• Delegate responsibility. You don’t have to do it all yourself. If other people can take care of the task, why not ask them? Let go of your desire to control or oversee every step. This will eliminate unnecessary stress in the process.
  • Stay open to Compromising. When you ask a co-worker to contribute differently to a task, change a deadline, or alter their behavior at work, be willing to do so yourself. In many cases, if both parties bend a little, you’ll find a productive middle ground that reduces the stress levels for everyone involved.

Tip 4: Reduce job stress by breaking bad habits

As we become better at managing job stress and improving work relationships, we gain more control over our ability to think clearly and act appropriately. This allows us to break habits that add stress to our work lives – and can even change negative thought patterns concerning things that increase stress levels.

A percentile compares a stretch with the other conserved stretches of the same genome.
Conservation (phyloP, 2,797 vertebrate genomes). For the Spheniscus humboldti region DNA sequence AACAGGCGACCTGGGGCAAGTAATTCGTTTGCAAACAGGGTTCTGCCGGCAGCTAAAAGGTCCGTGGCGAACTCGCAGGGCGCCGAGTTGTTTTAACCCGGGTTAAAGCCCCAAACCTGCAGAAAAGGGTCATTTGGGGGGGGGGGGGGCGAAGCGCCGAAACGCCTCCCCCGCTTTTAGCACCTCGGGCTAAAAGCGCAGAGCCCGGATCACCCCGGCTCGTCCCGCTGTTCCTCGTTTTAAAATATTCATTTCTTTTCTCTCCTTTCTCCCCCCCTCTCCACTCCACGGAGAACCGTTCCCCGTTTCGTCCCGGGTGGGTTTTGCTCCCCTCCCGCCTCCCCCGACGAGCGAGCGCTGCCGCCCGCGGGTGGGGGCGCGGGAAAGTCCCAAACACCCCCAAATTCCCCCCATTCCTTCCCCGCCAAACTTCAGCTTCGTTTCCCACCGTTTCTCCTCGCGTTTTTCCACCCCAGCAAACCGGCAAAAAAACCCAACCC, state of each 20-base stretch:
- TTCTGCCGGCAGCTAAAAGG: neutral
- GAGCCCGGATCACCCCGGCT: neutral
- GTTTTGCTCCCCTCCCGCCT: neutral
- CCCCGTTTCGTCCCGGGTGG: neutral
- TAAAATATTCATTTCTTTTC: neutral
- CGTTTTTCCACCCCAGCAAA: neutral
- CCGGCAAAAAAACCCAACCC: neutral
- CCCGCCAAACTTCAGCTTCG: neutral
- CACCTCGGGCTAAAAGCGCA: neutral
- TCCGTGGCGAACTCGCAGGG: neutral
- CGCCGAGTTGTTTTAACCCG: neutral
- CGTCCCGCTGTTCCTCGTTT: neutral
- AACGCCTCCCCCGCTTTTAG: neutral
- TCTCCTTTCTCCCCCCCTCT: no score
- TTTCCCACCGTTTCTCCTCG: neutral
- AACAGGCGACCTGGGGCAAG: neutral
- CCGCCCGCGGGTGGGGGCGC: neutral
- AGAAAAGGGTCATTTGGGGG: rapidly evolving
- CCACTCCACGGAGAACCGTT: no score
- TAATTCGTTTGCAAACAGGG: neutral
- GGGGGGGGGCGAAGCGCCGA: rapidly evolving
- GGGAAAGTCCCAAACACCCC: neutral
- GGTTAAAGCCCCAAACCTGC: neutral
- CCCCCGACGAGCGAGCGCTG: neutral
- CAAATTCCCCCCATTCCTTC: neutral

Identify self-defeating behaviors

Many of us make job stress worse through negative thoughts and habits. If you can reverse these self-defeating habits, you’ll find other sources of stress (such as manager-imposed stress) easier to handle.

  • Resist perfectionism. No project, decision or scenario is ever ideal, so striving for perfection on every front will just add needless stress to your day. When you set unattainable goals for yourself or take on too much, you set yourself up for disappointment. Aim to do a good, solid job; no one can ask for more than that.